When you want to write words, it’s only natural to choose Microsoft Word for the task.
But if you only used the application for writing you would be missing out on one of its less obvious strengths.
Word is great for creating visual representations of data or information on a page.
You can use it to create charts. You can use it to show maps. You can use it to illustrate your document with a screenshot.
When you look closely enough, Word is quite the Visual tool maestro.
Let’s Start with Charts
You could be forgiven for thinking Charts equals Excel. But Word can handle them beautifully, too.
A Column Chart allows you to illustrate comparative data across a range of values, such as monthly sales for a year. It can be presented in flat standard 2D or the fancier 3D format.
If you prefer the figures to be presented horizontally across the page, you can create a bar chart.
The 3D format is also an option for giving line charts and pie charts a different look.
The Line Chart is a popular way to portray trends with a visual. The information could relate to anything from monthly sales over a period of time to annual rainfall, temperature and sunshine levels.
A variation of the line chart is the Area Chart, where the difference between points on two sets of data is shaded in to highlight the relative gap at each stage.
A Life of Pie
If you wanted to show proportions or relative values, a Pie Chart is the way to go. Ideal for illustrating market share within your industry or sector, or diversity of employees for HR analysis. Word also offers the option of a ‘doughnut’ view.
Treemap and Sunburst are types of Hierarchy Chart to present block or radial relationships in visual form from the data.
Microsoft Word can also let you create Histograms and the wonderful-sounding Box and Whisker diagrams.
A histogram is like a bar chart but groups numbers into ranges. The height of each bar shows how many fall into each range. The Box and Whisker (sometimes called a boxplot) plots a spread of information. It is most useful for indicating whether a distribution is skewed or for spotting unusual features, known as outliers, in the data.
You probably didn’t expect to find that function in Microsoft Word.
Bring Out the Bubbles
If your need is to show the correlation between two sets of data, a Scatter Chart (also known as an XY chart) will serve well.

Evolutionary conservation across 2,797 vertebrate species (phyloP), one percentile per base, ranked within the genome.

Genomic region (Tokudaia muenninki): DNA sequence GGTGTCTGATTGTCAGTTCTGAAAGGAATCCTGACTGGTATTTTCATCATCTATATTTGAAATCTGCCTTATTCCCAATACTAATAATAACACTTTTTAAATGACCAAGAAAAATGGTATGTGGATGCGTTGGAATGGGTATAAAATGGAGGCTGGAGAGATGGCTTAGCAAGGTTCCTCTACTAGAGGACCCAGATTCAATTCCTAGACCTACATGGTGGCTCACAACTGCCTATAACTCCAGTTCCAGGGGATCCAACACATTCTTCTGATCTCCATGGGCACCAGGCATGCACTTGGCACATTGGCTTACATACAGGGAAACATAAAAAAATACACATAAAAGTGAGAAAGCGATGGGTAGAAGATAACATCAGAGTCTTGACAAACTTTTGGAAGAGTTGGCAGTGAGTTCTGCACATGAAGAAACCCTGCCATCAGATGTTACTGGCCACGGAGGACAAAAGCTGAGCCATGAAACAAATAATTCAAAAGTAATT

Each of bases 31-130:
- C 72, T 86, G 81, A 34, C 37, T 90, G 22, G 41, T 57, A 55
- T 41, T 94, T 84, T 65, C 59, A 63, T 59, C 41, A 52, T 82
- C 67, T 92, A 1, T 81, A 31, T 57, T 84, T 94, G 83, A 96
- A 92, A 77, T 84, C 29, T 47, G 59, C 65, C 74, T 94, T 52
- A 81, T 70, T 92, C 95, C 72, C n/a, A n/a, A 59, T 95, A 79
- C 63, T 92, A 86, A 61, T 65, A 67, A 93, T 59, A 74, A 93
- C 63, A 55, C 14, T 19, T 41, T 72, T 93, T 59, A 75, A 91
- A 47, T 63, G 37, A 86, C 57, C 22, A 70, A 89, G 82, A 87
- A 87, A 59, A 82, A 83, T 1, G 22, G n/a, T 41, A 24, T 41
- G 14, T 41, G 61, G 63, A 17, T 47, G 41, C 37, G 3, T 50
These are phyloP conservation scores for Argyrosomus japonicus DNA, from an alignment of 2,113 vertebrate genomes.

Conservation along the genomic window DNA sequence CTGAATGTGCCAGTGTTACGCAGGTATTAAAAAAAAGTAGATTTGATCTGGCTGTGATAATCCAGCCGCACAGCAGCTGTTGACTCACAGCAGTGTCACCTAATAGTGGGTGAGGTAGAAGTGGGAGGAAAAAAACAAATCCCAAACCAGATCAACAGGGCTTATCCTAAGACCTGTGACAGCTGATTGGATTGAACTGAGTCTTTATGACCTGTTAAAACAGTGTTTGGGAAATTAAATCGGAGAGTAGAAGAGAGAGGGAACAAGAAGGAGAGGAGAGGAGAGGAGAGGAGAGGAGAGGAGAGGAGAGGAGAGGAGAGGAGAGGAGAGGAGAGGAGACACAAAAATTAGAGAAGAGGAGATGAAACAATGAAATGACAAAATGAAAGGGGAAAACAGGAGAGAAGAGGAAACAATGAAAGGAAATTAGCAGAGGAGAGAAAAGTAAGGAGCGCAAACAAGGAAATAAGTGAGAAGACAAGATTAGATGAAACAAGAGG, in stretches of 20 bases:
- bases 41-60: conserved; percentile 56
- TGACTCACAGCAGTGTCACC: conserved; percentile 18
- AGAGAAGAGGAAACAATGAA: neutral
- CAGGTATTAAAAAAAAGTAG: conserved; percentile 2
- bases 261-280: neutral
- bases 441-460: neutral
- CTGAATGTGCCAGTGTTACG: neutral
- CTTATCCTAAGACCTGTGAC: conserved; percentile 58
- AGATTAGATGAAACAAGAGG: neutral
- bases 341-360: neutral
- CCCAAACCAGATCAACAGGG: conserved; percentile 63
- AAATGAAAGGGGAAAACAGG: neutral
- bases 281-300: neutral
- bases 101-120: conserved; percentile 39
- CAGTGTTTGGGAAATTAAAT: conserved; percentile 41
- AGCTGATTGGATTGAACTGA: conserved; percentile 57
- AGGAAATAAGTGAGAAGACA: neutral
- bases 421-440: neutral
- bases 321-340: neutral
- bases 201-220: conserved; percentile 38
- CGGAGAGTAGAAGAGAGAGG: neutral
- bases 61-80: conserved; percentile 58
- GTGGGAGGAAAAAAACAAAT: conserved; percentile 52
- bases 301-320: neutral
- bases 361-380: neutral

A variation of this is the Bubble Chart, where a third dimension is added, represented by the size of each bubble.
For example, you could have three scatter charts showing overall average points per game in a rugby match and average points for and against each win. Alternatively, you can represent the same information in a single bubble chart. The relative size of the ‘bubbles’ indicates the win ratios.
When you see one, it will all become clear.
Microsoft Word also lets you employ visually creative Waterfall, Funnel and Stock charts. Waterfall charts can be used for analytical purposes. A live variation of them can be used by traders to monitor currency market movements, for example.
The Combo function in Word, as the name suggests, allows you to combine two types of chart in one.
Mapping it All Out
Word can also handle maps, from a map of the world to a Google Map. It’s a useful way to illustrate or support data in a chart or text information in a document.
For example, a chart with the figures for regional sales could be linked to a map which highlights the regions. The same would work for a presentation of international branch performance on a global map.
Microsoft Word also gives you the option to create whole-brained Mind Maps or flow diagrams. Both provide a strong visual, which appeals to both the imaginative and logical side of the human brain.
Mind maps are great for brainstorming, generating and associating ideas, and also for planning. Flow diagrams can be used to show organisational structure and hierarchy, processes, cycles and relationships.
Give it Your Best Shot
Another visual feature of Word is the function that allows you to add screenshots. This could be a view of the current screen you are working on or one captured and already on file, ready to be inserted into a document.
Of course, you already know you can add pictures, taken from an online stock gallery or your own files or camera. Add the capacity to create shapes, icons 3D models and SmartArt, and you can really begin to grasp the visual power and potential of this popular Microsoft application.
As a VA, PA or EA, you may be asked to produce, edit or add polish to market reports, trend and forecast guides, thought leader content, summaries and guides.
And if creating E-books and lead magnets in Word is part of your working week, it’s worth knowing how to do that well. The right look, design and style can transform a ‘grey’ document into something jaw-dropping.
Charts, diagrams, maps and screenshots will play their part. They make it easier for people to take in, analyse and understand data – especially if the numbers are complex. The visuals make for more interesting and readable material.
Remember, Microsoft Word is not just a word tool. It’s a visual tool.